I'm working on the Atlanta paper today, but thought I would drop this distinction I've been developing for dialog between varying scholars:
I'm afraid I'm not good enough at graphics to get the diagram quite the way I wanted in the time limits of this morning. In theory, there might be a line right down the middle of the shaded area to make four basic interpretive approaches.
Broadly speaking, the two basic approaches are 1) an evidence-driven hermeneutic that tries to form its conclusions as much as possible on the basis of the evidence, following something like the scientific method and 2) a presupposition-driven hermeneutic that comes to the evidence with certain presuppositions that drive the limits of what can and cannot be concluded.
The overlap is an area where dialog can take place between those who take these contrasting approaches. It is an area where those who are primarily presupposition oriented can talk evidence and those who are evidence oriented fall within the presuppositional parameters of those who are more presuppositionally oriented.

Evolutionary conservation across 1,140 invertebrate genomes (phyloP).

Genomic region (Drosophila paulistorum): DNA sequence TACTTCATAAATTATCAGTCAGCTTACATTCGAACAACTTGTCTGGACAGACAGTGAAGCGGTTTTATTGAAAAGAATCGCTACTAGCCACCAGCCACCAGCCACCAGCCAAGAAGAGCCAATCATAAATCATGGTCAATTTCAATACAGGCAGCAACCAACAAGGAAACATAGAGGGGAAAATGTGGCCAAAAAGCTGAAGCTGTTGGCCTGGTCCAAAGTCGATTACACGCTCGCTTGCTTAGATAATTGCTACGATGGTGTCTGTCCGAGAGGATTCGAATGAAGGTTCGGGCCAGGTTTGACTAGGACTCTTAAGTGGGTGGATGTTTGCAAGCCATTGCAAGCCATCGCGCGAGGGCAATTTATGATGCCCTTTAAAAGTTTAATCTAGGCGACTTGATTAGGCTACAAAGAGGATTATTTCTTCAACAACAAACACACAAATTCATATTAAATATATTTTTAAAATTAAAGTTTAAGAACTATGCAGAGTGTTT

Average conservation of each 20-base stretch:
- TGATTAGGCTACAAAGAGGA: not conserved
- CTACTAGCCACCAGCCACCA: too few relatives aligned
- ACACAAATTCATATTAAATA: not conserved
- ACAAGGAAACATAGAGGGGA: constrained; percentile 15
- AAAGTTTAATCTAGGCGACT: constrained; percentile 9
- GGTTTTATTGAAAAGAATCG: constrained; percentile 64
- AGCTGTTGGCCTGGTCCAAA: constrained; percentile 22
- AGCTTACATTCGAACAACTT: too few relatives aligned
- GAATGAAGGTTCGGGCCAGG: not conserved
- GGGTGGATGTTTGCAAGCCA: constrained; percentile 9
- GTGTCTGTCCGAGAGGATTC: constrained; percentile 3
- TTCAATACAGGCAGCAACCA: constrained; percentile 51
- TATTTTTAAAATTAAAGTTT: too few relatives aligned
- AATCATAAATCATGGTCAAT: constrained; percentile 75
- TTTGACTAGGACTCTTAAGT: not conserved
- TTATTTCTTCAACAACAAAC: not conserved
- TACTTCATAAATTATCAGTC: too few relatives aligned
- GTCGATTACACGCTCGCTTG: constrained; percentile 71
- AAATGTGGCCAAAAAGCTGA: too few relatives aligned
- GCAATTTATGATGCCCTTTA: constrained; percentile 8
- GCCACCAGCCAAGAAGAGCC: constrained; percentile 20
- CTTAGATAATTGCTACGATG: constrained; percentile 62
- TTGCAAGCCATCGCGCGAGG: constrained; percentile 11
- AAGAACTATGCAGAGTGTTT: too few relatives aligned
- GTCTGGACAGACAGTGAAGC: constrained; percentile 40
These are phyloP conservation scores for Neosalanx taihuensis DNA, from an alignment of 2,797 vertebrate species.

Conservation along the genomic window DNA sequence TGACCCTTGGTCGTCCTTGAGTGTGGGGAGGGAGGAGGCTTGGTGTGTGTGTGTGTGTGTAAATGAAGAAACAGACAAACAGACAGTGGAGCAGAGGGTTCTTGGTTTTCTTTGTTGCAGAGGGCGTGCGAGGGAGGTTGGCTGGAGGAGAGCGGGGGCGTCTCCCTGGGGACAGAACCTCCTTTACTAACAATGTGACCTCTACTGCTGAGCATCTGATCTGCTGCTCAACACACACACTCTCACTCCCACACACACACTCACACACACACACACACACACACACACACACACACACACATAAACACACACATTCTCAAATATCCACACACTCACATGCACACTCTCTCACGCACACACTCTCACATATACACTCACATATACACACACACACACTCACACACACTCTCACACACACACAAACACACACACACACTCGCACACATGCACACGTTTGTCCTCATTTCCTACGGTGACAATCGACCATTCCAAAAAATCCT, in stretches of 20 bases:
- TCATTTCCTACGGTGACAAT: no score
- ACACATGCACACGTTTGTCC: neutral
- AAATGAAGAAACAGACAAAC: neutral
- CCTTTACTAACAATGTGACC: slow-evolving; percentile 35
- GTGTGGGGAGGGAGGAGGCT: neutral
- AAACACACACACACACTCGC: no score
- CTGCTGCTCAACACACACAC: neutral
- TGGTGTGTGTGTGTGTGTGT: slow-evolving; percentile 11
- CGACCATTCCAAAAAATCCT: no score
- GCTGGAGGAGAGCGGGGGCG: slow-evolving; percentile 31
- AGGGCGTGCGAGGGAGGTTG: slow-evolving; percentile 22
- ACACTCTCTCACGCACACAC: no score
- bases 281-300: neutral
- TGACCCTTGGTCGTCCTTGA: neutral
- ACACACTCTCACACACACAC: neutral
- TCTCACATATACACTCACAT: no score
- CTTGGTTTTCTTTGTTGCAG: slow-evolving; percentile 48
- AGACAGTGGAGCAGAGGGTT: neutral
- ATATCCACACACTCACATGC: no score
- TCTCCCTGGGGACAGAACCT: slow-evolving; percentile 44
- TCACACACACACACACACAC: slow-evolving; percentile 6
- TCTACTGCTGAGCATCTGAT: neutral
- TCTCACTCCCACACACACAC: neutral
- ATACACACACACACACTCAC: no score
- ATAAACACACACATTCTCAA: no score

Outside the overlap are the points where no discussion can take place and someone in the shaded area or other circle cannot dialog. For example, a person from the unshaded part of the evidence-driven hermeneutic might have a hard time approaching the text with a sense that miracles might take place or that God actually engages the world.
On the other hand, when a person is so presuppositional on an issue that no amount of evidence would bring a change of position, then a person approaching a topic from the standpoint of evidence will not be able to dialog with that person at all on that particular issue without ultimately discussing presuppositions.
It is impossible for anyone to be completely without presuppositions, and a presuppositionalist who does not engage evidence at some level will appear to be a lunatic. But this is why, on so many religious topics, we can't talk to each other. We should not be surprised.